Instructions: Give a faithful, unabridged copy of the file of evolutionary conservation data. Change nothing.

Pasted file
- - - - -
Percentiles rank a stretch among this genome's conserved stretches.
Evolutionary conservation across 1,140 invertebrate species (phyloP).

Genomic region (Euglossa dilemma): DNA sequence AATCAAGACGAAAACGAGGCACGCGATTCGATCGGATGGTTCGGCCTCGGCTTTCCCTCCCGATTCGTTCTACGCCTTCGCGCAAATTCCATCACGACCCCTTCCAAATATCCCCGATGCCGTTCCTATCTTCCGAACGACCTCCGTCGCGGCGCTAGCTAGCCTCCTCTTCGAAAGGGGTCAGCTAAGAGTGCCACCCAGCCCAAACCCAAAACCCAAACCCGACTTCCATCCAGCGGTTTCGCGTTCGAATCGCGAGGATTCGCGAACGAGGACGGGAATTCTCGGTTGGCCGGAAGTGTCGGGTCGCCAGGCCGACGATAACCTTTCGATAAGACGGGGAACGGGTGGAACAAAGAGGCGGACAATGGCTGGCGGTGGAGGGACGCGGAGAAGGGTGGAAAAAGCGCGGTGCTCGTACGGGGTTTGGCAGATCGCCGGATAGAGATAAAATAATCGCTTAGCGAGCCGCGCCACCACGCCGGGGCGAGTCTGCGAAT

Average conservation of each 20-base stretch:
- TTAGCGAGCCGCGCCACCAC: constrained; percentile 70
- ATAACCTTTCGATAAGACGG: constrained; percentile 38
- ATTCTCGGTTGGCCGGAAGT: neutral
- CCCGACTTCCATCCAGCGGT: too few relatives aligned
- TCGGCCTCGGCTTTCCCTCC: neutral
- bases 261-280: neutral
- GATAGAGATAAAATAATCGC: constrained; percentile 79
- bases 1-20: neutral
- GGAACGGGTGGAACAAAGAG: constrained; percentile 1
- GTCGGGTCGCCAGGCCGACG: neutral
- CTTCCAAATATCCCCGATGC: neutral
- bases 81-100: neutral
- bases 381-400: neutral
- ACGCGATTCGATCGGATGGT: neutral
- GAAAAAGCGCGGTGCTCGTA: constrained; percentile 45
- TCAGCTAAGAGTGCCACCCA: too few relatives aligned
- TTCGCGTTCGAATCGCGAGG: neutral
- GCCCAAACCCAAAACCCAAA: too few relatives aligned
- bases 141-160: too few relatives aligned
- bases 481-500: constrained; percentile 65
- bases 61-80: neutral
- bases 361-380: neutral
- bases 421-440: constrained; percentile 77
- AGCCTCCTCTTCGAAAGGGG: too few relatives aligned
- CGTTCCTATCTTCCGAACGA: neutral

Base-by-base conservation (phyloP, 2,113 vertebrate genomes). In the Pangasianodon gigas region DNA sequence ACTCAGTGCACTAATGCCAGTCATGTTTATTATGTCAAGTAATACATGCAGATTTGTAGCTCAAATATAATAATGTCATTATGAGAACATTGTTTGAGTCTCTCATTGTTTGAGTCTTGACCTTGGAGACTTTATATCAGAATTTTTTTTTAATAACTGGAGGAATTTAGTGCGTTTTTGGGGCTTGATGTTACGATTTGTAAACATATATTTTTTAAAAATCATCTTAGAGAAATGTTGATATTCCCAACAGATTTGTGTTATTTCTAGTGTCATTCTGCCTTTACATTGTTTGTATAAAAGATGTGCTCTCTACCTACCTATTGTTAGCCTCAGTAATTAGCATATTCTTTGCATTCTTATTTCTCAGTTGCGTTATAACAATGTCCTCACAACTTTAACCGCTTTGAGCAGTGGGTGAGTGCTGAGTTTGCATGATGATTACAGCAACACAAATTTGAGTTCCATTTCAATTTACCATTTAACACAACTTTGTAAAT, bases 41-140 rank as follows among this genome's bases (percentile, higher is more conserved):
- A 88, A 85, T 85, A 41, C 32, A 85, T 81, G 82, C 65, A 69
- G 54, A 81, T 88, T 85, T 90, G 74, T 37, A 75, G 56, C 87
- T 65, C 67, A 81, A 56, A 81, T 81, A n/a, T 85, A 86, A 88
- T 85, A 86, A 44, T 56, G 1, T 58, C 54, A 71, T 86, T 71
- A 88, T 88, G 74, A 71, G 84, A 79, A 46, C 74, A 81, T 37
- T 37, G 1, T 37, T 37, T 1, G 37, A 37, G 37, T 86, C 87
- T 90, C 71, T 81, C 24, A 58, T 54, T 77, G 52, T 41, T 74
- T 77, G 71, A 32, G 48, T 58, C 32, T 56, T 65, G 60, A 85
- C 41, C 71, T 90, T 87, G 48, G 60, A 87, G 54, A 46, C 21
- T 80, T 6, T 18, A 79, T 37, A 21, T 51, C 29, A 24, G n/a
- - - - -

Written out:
Percentiles rank a stretch among this genome's conserved stretches.
Evolutionary conservation across 1,140 invertebrate species (phyloP).

Genomic region (Euglossa dilemma): DNA sequence AATCAAGACGAAAACGAGGCACGCGATTCGATCGGATGGTTCGGCCTCGGCTTTCCCTCCCGATTCGTTCTACGCCTTCGCGCAAATTCCATCACGACCCCTTCCAAATATCCCCGATGCCGTTCCTATCTTCCGAACGACCTCCGTCGCGGCGCTAGCTAGCCTCCTCTTCGAAAGGGGTCAGCTAAGAGTGCCACCCAGCCCAAACCCAAAACCCAAACCCGACTTCCATCCAGCGGTTTCGCGTTCGAATCGCGAGGATTCGCGAACGAGGACGGGAATTCTCGGTTGGCCGGAAGTGTCGGGTCGCCAGGCCGACGATAACCTTTCGATAAGACGGGGAACGGGTGGAACAAAGAGGCGGACAATGGCTGGCGGTGGAGGGACGCGGAGAAGGGTGGAAAAAGCGCGGTGCTCGTACGGGGTTTGGCAGATCGCCGGATAGAGATAAAATAATCGCTTAGCGAGCCGCGCCACCACGCCGGGGCGAGTCTGCGAAT

Average conservation of each 20-base stretch:
- TTAGCGAGCCGCGCCACCAC: constrained; percentile 70
- ATAACCTTTCGATAAGACGG: constrained; percentile 38
- ATTCTCGGTTGGCCGGAAGT: neutral
- CCCGACTTCCATCCAGCGGT: too few relatives aligned
- TCGGCCTCGGCTTTCCCTCC: neutral
- bases 261-280: neutral
- GATAGAGATAAAATAATCGC: constrained; percentile 79
- bases 1-20: neutral
- GGAACGGGTGGAACAAAGAG: constrained; percentile 1
- GTCGGGTCGCCAGGCCGACG: neutral
- CTTCCAAATATCCCCGATGC: neutral
- bases 81-100: neutral
- bases 381-400: neutral
- ACGCGATTCGATCGGATGGT: neutral
- GAAAAAGCGCGGTGCTCGTA: constrained; percentile 45
- TCAGCTAAGAGTGCCACCCA: too few relatives aligned
- TTCGCGTTCGAATCGCGAGG: neutral
- GCCCAAACCCAAAACCCAAA: too few relatives aligned
- bases 141-160: too few relatives aligned
- bases 481-500: constrained; percentile 65
- bases 61-80: neutral
- bases 361-380: neutral
- bases 421-440: constrained; percentile 77
- AGCCTCCTCTTCGAAAGGGG: too few relatives aligned
- CGTTCCTATCTTCCGAACGA: neutral

Base-by-base conservation (phyloP, 2,113 vertebrate genomes). In the Pangasianodon gigas region DNA sequence ACTCAGTGCACTAATGCCAGTCATGTTTATTATGTCAAGTAATACATGCAGATTTGTAGCTCAAATATAATAATGTCATTATGAGAACATTGTTTGAGTCTCTCATTGTTTGAGTCTTGACCTTGGAGACTTTATATCAGAATTTTTTTTTAATAACTGGAGGAATTTAGTGCGTTTTTGGGGCTTGATGTTACGATTTGTAAACATATATTTTTTAAAAATCATCTTAGAGAAATGTTGATATTCCCAACAGATTTGTGTTATTTCTAGTGTCATTCTGCCTTTACATTGTTTGTATAAAAGATGTGCTCTCTACCTACCTATTGTTAGCCTCAGTAATTAGCATATTCTTTGCATTCTTATTTCTCAGTTGCGTTATAACAATGTCCTCACAACTTTAACCGCTTTGAGCAGTGGGTGAGTGCTGAGTTTGCATGATGATTACAGCAACACAAATTTGAGTTCCATTTCAATTTACCATTTAACACAACTTTGTAAAT, bases 41-140 rank as follows among this genome's bases (percentile, higher is more conserved):
- A 88, A 85, T 85, A 41, C 32, A 85, T 81, G 82, C 65, A 69
- G 54, A 81, T 88, T 85, T 90, G 74, T 37, A 75, G 56, C 87
- T 65, C 67, A 81, A 56, A 81, T 81, A n/a, T 85, A 86, A 88
- T 85, A 86, A 44, T 56, G 1, T 58, C 54, A 71, T 86, T 71
- A 88, T 88, G 74, A 71, G 84, A 79, A 46, C 74, A 81, T 37
- T 37, G 1, T 37, T 37, T 1, G 37, A 37, G 37, T 86, C 87
- T 90, C 71, T 81, C 24, A 58, T 54, T 77, G 52, T 41, T 74
- T 77, G 71, A 32, G 48, T 58, C 32, T 56, T 65, G 60, A 85
- C 41, C 71, T 90, T 87, G 48, G 60, A 87, G 54, A 46, C 21
- T 80, T 6, T 18, A 79, T 37, A 21, T 51, C 29, A 24, G n/a